Gold breaches psychological Rs 30k peak, set to rise further in India
Comment of the Day

August 20 2013

Commentary by Eoin Treacy

Gold breaches psychological Rs 30k peak, set to rise further in India

This article by Shivom Seth for Mineweb may be of interest to subscribers. Here is a section
"After nearly five months, gold has managed to reclaim the psychological $475 (Rs 30,000) per 10 gram mark. The last time the gold price rose this much in one single day was in September 2008, when it spiked $20 (Rs 1,265) in one day. This week has begun very well,'' said Manmeet Arora, bullion trader.

Arora was unperturbed since several customers had made a beeline to his store in the day, seeking to buy small gold trinkets and gold idols for the festivities set to commence on Tuesday.

The rupee depreciation has also helped in driving gold prices higher. In the last one month, while gold has gained 15%, the rupee has declined over 4%. On Monday, it posted a record closing low of Rs 63.13 to a dollar.

Amidst fears over the Indian government's management of the economy, the Indian rupee has overtaken the Australian dollar and the Japanese yen to become Asia's worst-performing currency this year.

Eoin Treacy's view In an interview this morning with CNBC India the host asked “don't you think the government and RBI have exhausted their policy options for strengthening the Rupee?” My answer was that there is a long list of potential solutions to this issue. The more important question is whether the political leadership exists to push them through?

One of the reasons there has been such speculation about the ability of the BJP to win the next election centres on the political will to push through meaningful reform. The current administration has lost the faith of domestic and foreign investors in this regard which has contributed to capital flight and the widening current account deficit.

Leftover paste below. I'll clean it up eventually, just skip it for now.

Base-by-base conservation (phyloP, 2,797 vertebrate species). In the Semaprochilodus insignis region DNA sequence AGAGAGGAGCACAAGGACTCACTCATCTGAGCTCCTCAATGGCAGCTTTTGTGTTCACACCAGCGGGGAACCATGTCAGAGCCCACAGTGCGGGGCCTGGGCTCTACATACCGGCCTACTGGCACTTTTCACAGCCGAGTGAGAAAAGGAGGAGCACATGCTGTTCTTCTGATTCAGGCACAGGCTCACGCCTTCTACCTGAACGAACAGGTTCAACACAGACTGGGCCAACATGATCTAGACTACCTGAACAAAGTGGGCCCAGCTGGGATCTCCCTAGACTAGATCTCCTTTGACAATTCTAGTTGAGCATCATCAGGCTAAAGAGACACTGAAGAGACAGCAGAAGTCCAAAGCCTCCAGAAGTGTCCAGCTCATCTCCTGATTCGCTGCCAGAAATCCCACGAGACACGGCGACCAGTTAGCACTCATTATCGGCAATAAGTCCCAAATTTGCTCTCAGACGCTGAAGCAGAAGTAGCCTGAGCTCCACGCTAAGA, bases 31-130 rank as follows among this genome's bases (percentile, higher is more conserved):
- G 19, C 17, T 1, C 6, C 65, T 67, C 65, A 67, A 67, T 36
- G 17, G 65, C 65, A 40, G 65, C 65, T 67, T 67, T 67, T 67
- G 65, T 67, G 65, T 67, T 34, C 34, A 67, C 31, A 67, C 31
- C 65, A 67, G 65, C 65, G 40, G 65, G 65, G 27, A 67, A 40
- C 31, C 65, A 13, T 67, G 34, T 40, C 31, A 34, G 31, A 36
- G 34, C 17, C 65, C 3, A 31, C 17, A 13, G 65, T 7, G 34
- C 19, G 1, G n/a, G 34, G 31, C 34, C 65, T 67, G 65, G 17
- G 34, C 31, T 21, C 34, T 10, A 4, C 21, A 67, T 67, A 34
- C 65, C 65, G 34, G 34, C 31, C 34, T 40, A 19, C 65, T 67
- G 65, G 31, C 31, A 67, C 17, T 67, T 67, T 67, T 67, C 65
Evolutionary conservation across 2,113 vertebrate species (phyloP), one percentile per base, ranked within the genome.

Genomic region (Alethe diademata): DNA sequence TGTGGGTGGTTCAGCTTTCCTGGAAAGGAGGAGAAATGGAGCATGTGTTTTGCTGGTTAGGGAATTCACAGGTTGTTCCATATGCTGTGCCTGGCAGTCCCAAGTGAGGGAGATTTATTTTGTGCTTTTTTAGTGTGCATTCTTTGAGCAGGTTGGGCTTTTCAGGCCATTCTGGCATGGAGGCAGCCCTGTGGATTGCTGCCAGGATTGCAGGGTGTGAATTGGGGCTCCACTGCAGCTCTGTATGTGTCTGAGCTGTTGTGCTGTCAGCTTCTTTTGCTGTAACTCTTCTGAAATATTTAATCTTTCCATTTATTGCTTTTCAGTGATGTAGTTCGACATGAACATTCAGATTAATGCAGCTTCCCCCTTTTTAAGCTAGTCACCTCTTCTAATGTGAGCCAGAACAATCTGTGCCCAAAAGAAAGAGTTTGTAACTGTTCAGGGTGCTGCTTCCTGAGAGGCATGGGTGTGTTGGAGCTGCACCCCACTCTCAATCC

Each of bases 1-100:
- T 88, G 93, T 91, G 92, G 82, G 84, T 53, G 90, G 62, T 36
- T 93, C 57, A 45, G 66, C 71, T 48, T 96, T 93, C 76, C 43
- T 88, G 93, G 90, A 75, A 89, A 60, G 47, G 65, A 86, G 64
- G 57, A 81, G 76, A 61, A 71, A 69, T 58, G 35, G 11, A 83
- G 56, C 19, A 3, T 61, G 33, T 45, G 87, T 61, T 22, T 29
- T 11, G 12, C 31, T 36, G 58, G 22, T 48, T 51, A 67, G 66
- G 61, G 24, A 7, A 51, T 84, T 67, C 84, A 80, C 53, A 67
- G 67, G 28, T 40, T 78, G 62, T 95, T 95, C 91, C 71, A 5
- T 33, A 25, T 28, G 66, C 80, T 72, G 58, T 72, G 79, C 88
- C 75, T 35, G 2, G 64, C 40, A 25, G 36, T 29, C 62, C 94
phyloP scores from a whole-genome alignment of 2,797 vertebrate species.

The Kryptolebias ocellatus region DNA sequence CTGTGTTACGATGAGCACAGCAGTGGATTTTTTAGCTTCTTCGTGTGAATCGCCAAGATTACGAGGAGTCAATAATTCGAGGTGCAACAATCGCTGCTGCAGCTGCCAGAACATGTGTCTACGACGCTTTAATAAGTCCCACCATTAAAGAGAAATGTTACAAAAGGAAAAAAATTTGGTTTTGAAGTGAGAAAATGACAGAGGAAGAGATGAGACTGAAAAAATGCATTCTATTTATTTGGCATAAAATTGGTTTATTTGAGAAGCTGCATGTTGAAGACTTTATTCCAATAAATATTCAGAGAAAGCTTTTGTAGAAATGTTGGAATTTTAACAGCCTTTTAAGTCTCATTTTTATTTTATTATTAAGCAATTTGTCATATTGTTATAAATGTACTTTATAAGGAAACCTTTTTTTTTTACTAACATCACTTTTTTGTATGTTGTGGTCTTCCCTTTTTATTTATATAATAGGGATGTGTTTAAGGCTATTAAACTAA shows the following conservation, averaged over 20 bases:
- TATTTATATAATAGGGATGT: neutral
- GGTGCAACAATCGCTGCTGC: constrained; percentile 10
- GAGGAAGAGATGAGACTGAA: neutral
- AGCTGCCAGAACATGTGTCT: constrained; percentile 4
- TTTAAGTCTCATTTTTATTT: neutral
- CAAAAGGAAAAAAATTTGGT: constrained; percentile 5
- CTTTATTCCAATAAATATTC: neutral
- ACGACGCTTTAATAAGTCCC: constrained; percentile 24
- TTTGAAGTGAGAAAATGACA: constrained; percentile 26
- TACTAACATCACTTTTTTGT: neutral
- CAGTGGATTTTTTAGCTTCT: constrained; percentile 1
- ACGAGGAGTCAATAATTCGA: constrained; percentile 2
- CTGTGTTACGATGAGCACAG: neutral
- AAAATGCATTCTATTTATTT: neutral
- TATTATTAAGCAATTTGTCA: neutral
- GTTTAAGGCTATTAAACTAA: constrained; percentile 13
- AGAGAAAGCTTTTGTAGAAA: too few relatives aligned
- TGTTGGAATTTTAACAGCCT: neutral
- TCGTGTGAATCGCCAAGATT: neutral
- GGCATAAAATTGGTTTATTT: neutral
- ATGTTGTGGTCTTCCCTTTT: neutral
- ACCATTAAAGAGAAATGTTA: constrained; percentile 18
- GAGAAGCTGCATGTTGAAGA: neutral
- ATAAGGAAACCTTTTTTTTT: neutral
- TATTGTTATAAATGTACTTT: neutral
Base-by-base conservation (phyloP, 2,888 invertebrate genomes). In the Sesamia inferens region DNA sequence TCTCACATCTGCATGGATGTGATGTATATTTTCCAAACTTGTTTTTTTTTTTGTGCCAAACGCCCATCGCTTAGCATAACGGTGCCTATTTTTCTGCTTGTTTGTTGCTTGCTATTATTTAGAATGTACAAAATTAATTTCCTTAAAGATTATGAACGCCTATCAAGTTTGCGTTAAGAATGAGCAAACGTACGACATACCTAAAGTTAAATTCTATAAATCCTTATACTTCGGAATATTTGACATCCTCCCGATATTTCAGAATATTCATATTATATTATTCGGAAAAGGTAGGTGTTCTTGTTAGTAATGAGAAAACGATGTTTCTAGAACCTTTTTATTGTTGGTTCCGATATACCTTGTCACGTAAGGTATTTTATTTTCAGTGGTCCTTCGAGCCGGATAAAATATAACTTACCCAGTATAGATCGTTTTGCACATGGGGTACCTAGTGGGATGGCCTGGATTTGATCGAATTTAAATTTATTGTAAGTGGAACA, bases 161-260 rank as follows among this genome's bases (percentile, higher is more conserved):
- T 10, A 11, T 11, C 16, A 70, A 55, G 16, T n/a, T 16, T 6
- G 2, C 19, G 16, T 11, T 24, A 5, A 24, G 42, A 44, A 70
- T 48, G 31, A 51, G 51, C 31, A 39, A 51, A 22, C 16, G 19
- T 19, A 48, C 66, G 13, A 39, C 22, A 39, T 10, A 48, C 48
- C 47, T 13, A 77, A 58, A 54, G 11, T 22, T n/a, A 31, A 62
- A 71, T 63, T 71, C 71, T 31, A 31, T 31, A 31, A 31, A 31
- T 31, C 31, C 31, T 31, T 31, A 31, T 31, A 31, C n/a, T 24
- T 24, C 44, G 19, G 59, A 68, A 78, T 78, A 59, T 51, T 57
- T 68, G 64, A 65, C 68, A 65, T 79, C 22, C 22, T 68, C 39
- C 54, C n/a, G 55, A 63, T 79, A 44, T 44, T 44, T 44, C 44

The question now is just how much of this news is in already in the price? Oversold conditions are evident across Indian financial instruments and particularly the banking sector. The Bombay Banks Index has fallen from 15,000 in May to test 10,000 this morning. A deeply oversold condition is evident and the sector has been punished by a sharp rise in borrowing costs. Potential for a short covering rally is increasing.

One of the side effects of the loss of faith in the government's ability to manage the economic situation is that demand for gold has increased, despite the levy imposed on imports. The price of gold in Rupees encountered resistance near INR100,000 in December and pulled back to test the INR75,000 area by April. It rebounded impressively from early July as the Rupee weakened and has broken the progression of lower rally highs. While somewhat overbought in the short-term a sustained move below INR80,000 would be required to question recovery potential.

Gold has always been considered a monetary metal in India. Its relative strength compared to the banking sector can possibly be viewed as a barometer of domestic sentiment

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